Trends in Male Reproductive Health. Environmental Aspects

  • Niels E. Skakkebaek
Part of the Advances in Experimental Medicine and Biology book series (AEMB, volume 444)


During the past five years, several researchers have focused on recent trends of declining male reproductive health. Almost all cancer registries in the Western World have noted a remarkable increase in testicular cancer. Thus, in Scandinavia, where the incidence of testicular cancer is particularly high, there has been a three to four-fold increase during the past 50 years. The same trend has been found among U.S. whites, although no increase has been demonstrated among Afro-Americans who generally have a very low risk of testicular cancer. During the same period, we have several indications of decrease in semen quality - again the bulk of the data come from the Western World. There are also data to suggest that the incidence of other genital abnormalities, including hypospadias and undescended testis are weaker. The fact that the reported changes the reported changes in male reproductive health have occurred simultaneously within a short period of time suggests that common environmental factors are of importance. As normal sexual differentiation, development of the gonads and normal postnatal development are essential for normal reproductive function in adulthood, it was suggested that a common foetal factor could play a part for the observed trends. Based on epidemiological evidence from studies of children of mothers who were exposed to DES (Diethylstilbestrol) in early pregnancy and experimental evidence from administration of synthetic estrogens to pregnant animals, it was hypothesised that environmental hormone disrupters, which have been demonstrated to be ubiquitously distributed, could play an aetiological role.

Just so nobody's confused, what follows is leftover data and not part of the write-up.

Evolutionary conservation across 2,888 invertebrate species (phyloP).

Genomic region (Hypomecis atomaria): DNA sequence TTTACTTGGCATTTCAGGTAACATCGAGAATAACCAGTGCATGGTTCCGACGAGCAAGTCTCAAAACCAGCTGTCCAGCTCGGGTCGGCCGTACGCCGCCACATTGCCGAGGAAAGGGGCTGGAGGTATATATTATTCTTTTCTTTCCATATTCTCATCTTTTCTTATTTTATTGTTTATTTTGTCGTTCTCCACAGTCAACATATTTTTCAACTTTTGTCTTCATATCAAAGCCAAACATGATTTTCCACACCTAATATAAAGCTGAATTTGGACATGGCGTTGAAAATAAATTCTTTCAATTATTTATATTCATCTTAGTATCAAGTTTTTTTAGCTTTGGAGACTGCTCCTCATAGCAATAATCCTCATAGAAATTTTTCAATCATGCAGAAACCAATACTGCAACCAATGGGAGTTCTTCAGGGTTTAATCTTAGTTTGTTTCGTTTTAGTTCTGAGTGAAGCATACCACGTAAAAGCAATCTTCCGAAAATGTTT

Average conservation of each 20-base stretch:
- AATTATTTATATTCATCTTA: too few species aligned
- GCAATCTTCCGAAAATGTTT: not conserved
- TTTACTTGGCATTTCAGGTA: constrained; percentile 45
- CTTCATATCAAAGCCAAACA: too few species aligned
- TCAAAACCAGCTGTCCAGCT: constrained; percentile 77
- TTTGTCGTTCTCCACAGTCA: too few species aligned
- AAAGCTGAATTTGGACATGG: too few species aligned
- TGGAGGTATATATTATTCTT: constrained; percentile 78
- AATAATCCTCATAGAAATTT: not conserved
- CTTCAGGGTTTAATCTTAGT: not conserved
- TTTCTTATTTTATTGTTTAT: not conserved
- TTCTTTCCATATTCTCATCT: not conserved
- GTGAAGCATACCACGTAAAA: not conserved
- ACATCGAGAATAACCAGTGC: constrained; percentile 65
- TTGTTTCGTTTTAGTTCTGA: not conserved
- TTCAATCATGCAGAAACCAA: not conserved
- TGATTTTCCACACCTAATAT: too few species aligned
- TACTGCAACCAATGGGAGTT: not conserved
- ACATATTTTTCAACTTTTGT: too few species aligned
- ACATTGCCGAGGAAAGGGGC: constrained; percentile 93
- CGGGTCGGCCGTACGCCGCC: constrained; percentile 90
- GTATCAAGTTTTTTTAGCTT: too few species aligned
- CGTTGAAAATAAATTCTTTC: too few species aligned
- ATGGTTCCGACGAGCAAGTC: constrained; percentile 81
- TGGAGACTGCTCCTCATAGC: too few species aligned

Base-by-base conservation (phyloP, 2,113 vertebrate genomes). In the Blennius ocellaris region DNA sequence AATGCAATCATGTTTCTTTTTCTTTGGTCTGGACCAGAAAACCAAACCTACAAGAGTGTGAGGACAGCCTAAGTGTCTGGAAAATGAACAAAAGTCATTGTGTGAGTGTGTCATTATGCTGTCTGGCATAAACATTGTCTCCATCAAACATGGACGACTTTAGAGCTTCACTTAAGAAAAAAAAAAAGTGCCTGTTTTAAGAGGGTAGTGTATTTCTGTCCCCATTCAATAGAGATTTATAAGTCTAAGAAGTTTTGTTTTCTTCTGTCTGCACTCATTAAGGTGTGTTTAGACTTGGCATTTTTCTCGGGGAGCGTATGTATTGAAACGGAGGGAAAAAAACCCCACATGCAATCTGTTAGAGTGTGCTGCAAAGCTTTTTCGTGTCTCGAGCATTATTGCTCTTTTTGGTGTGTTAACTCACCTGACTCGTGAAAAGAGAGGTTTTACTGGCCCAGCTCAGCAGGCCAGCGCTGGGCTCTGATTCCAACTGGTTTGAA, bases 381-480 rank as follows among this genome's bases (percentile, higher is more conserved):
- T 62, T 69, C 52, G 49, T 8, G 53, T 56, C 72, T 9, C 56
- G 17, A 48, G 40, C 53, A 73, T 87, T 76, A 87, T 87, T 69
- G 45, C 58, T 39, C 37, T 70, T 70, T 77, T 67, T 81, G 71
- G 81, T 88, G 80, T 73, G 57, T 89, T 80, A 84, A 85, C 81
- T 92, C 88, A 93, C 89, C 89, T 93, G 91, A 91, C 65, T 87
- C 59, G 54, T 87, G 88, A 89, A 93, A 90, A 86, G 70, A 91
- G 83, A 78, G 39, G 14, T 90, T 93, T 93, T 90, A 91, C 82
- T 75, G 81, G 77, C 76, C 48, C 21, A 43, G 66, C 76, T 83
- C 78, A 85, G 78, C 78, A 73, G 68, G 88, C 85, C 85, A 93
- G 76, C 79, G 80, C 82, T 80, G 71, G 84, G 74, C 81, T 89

Sertoli Cell Testicular Cancer Hormone Disrupter Semen Quality Undescended Testis 
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Copyright information

© Springer Science+Business Media New York 1998

Authors and Affiliations

  • Niels E. Skakkebaek
    • 1
  1. 1.Department of Growth and ReproductionRigshospitaletCopenhagenDenmark

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